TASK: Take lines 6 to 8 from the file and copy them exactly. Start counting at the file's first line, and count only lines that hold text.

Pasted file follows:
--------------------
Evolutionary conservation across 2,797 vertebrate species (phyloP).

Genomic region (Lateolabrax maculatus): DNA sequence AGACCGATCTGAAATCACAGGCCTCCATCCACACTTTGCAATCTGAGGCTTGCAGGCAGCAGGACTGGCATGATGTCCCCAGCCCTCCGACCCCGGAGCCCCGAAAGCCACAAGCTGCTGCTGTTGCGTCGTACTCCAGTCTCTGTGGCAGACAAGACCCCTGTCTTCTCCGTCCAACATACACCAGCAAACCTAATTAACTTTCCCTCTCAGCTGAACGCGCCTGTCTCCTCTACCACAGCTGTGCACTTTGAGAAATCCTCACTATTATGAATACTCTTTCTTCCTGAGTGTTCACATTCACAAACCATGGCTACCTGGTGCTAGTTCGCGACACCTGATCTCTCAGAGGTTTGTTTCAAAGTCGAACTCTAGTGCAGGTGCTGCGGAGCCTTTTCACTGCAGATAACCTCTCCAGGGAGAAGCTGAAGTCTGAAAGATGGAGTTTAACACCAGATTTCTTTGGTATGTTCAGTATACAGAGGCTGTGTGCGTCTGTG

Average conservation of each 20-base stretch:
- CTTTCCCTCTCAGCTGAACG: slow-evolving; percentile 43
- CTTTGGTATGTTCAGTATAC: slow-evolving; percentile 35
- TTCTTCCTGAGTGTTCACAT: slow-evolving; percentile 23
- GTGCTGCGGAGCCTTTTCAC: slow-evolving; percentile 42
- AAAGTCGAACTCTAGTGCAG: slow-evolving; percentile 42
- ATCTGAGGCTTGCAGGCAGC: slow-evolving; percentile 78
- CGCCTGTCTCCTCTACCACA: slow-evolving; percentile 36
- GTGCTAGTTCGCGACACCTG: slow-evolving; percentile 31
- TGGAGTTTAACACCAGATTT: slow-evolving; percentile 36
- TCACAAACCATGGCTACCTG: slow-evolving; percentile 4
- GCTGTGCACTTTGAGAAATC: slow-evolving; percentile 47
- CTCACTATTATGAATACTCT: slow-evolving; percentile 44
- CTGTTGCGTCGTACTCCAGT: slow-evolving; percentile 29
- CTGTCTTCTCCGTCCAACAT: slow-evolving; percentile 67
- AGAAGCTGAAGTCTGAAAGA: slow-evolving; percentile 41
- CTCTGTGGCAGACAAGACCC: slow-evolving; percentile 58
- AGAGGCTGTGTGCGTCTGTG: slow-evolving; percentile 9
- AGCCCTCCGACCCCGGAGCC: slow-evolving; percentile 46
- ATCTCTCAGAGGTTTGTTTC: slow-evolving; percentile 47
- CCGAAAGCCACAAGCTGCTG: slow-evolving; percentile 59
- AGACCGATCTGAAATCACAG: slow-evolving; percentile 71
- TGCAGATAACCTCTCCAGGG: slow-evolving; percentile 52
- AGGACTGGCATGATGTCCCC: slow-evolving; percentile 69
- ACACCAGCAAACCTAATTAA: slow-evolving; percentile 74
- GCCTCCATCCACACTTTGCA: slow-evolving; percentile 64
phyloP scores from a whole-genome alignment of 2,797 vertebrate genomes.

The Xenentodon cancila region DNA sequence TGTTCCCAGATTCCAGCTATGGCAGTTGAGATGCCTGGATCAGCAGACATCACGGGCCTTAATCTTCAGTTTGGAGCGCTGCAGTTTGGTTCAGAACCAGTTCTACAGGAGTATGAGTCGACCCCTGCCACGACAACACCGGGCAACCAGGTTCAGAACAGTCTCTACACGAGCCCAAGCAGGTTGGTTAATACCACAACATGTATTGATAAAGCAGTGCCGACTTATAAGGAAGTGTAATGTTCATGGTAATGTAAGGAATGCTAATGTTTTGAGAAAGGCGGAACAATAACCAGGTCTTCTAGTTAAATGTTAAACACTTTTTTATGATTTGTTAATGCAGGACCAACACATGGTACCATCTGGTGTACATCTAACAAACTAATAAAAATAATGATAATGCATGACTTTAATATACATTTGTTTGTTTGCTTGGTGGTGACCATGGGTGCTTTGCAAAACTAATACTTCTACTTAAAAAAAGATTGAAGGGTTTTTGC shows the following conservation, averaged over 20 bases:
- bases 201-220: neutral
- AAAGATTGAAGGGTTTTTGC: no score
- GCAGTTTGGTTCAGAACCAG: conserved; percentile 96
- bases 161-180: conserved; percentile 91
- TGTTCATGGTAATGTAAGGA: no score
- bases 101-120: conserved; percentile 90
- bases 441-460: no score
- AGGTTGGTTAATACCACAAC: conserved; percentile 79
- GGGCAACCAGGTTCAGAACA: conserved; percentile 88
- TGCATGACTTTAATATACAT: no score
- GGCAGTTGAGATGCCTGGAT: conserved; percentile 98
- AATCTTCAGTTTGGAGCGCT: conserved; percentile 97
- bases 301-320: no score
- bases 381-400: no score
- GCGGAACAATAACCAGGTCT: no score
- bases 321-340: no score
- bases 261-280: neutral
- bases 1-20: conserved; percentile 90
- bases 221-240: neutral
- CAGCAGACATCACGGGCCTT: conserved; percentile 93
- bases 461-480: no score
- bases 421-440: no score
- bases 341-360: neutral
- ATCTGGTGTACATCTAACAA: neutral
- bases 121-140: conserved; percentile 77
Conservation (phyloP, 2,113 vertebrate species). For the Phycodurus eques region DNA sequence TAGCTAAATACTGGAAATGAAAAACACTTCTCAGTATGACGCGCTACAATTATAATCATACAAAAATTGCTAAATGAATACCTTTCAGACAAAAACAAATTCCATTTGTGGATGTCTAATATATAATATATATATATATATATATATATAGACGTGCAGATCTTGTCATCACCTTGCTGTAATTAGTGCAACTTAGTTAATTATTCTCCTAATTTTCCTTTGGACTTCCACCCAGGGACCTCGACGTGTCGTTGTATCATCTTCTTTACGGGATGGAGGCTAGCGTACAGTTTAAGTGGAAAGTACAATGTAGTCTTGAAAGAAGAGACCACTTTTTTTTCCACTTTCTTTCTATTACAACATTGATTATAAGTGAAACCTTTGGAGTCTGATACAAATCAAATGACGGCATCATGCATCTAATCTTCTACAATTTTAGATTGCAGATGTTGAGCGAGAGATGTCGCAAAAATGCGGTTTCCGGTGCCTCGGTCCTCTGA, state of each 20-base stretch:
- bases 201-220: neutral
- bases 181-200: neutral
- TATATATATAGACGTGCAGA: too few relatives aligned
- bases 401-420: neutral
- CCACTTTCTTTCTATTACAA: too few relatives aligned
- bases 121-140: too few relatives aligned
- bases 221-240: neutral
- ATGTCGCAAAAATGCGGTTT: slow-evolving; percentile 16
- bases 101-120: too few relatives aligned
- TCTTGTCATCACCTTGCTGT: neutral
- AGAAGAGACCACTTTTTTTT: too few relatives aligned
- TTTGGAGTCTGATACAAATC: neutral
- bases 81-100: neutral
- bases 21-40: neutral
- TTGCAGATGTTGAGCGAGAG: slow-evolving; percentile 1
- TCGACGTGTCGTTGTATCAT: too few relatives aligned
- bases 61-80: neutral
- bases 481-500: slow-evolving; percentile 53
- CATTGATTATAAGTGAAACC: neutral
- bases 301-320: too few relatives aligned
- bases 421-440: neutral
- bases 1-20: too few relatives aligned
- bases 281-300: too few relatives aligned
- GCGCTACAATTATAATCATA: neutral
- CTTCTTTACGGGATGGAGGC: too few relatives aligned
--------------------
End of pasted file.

- TTCTTCCTGAGTGTTCACAT: slow-evolving; percentile 23
- GTGCTGCGGAGCCTTTTCAC: slow-evolving; percentile 42
- AAAGTCGAACTCTAGTGCAG: slow-evolving; percentile 42